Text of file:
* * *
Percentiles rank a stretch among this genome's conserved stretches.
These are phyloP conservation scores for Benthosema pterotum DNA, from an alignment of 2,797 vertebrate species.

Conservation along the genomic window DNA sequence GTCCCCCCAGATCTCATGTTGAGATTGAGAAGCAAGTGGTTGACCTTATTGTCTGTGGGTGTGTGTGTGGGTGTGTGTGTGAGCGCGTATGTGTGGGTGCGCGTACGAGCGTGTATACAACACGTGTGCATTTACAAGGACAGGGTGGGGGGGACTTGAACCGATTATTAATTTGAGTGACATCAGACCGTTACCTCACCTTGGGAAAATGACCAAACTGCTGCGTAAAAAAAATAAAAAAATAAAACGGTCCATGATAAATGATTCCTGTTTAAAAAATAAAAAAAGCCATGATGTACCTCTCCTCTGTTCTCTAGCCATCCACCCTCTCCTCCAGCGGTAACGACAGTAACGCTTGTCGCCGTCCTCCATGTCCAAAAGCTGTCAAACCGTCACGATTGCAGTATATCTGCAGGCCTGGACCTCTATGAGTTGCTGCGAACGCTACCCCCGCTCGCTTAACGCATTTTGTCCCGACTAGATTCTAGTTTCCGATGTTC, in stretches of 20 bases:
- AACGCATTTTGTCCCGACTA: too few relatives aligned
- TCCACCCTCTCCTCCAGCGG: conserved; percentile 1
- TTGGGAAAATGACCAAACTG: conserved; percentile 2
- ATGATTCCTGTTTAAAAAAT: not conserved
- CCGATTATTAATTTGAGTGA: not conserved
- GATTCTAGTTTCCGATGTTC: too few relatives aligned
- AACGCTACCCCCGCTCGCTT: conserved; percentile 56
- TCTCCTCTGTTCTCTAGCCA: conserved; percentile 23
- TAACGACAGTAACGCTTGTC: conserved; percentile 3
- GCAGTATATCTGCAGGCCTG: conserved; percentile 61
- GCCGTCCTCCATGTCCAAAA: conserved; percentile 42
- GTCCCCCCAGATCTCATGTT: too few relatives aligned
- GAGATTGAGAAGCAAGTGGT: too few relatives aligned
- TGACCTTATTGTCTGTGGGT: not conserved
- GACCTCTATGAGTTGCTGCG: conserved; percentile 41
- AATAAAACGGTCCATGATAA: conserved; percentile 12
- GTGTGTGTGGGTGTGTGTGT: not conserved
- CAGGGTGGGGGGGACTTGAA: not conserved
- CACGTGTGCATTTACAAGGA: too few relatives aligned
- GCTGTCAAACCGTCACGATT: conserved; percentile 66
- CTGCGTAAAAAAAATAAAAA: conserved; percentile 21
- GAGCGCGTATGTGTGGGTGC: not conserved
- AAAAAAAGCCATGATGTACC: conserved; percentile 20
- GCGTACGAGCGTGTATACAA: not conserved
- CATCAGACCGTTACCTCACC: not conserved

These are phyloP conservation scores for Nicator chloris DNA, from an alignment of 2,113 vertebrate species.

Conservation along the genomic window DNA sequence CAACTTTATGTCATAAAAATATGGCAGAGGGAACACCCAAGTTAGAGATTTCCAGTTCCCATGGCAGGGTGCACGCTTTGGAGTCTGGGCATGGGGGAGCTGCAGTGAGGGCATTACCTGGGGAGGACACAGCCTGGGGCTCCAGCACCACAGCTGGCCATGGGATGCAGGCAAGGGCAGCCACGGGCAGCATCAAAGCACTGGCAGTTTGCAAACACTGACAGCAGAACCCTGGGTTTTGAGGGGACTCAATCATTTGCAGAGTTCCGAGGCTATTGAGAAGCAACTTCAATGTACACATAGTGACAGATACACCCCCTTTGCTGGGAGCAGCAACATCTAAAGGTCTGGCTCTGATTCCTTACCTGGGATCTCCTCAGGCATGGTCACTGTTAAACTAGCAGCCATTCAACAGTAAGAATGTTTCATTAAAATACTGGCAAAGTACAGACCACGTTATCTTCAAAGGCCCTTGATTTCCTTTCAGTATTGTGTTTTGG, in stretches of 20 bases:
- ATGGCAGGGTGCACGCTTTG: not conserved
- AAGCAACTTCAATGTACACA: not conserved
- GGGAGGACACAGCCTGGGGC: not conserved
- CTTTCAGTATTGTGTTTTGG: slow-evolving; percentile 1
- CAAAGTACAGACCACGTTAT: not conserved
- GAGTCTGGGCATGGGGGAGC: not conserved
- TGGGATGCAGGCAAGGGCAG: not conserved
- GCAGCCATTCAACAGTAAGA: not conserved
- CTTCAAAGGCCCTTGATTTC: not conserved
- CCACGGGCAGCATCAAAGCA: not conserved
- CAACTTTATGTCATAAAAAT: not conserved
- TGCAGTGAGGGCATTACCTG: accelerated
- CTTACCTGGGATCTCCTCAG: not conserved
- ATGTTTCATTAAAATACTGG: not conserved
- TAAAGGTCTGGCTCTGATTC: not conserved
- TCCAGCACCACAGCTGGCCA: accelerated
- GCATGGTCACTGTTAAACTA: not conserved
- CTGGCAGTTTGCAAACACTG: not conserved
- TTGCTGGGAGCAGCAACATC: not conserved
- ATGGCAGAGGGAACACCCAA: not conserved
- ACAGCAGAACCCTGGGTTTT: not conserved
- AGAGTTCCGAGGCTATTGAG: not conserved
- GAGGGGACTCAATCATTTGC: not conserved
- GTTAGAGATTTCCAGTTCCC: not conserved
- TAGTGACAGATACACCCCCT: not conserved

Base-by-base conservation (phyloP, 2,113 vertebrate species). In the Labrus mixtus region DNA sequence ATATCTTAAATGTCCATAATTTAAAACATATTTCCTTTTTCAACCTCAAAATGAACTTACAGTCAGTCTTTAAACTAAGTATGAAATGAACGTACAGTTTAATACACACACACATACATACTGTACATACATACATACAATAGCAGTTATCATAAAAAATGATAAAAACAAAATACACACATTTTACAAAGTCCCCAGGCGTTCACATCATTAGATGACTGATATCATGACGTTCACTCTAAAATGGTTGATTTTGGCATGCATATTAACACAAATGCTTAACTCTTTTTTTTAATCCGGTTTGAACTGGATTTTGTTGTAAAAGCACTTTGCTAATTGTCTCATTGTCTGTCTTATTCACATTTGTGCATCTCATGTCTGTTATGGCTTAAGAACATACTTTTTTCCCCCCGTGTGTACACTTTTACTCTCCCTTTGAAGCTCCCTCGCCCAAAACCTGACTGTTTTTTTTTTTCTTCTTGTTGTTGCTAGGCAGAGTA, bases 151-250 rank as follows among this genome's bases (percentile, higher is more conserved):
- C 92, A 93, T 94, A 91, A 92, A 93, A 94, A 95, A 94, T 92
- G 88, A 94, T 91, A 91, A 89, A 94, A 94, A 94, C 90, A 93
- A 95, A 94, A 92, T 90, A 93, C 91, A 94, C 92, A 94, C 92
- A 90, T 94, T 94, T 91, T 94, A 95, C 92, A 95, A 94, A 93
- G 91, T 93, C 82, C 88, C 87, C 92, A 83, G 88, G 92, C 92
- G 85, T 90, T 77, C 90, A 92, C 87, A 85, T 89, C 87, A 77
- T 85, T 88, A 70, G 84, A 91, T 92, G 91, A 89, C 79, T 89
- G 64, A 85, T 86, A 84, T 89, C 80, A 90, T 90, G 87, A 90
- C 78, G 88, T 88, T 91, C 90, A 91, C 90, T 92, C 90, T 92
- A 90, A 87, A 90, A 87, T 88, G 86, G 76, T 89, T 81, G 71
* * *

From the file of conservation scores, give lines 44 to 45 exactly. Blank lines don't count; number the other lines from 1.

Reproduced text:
- ATGTTTCATTAAAATACTGG: not conserved
- TAAAGGTCTGGCTCTGATTC: not conserved